California Criminal Jury Instructions (CALCRIM) (2017)
511. Excusable Homicide: Accident in the Heat of PassionDownload PDF
511.Excusable Homicide: Accident in the Heat of Passion
The defendant is not guilty of (murder/ [or] manslaughter) if (he/she)
killed someone by accident while acting in the heat of passion. Such a
killing is excused, and therefore not unlawful, if, at the time of the
1. The defendant acted in the heat of passion;
2. The defendant was (suddenly provoked by <insert
name of decedent>/ [or] suddenly drawn into combat by
<insert name of decedent>);
3. The defendant did not take undue advantage of
<insert name of decedent>;
4. The defendant did not use a dangerous weapon;
5. The defendant did not kill <insert name of
decedent> in a cruel or unusual way;
6. The defendant did not intend to kill <insert name of
decedent> and did not act with conscious disregard of the danger
to human life;
7. The defendant did not act with criminal negligence.
A person acts in the heat of passion when he or she is provoked into
doing a rash act under the inﬂuence of intense emotion that obscures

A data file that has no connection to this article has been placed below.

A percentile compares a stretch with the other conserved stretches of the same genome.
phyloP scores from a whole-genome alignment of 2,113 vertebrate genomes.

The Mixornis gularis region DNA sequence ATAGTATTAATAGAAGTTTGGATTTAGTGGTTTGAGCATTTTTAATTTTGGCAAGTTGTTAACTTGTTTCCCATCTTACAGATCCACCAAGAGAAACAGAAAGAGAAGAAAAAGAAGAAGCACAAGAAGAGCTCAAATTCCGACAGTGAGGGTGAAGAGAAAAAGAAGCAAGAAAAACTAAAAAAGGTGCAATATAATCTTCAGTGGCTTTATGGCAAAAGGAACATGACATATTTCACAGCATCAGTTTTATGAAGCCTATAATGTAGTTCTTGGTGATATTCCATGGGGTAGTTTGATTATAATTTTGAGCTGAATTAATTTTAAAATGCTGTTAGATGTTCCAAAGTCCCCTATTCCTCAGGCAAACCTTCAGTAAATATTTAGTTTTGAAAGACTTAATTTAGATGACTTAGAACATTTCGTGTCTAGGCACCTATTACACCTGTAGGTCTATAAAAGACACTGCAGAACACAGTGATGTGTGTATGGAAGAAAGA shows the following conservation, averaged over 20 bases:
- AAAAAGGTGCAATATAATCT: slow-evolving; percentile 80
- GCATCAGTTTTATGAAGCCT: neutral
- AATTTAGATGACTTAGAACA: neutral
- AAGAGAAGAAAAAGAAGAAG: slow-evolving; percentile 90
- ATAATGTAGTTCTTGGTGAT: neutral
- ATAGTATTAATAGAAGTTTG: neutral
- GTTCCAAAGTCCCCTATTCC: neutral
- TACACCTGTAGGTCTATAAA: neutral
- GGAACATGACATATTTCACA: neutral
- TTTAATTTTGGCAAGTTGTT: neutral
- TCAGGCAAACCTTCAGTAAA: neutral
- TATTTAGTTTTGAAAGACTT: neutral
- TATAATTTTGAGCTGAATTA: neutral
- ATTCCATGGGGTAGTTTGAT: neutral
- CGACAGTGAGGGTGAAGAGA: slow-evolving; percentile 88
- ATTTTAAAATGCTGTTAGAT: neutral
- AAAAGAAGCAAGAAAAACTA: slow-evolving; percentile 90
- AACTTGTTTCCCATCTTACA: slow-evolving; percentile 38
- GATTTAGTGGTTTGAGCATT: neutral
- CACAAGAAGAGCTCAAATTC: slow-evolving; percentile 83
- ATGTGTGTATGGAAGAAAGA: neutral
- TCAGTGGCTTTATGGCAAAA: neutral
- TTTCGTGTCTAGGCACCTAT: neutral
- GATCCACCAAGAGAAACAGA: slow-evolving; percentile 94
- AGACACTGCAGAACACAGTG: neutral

his or her reasoning or judgment. The provocation must be sufficient to
have caused a person of average disposition to act rashly and without
due deliberation, that is, from passion rather than from judgment.
Heat of passion does not require anger, rage, or any speciﬁc emotion. It
can be any violent or intense emotion that causes a person to act
without due deliberation and reﬂection.
In order for the killing to be excused on this basis, the defendant must
have acted under the direct and immediate inﬂuence of provocation as I
have deﬁned it. While no speciﬁc type of provocation is required, slight
or remote provocation is not sufficient. Sufficient provocation may occur
over a short or long period of time.
It is not enough that the defendant simply was provoked. The defendant
is not allowed to set up (his/her) own standard of conduct. You must
decide whether the defendant was provoked and whether the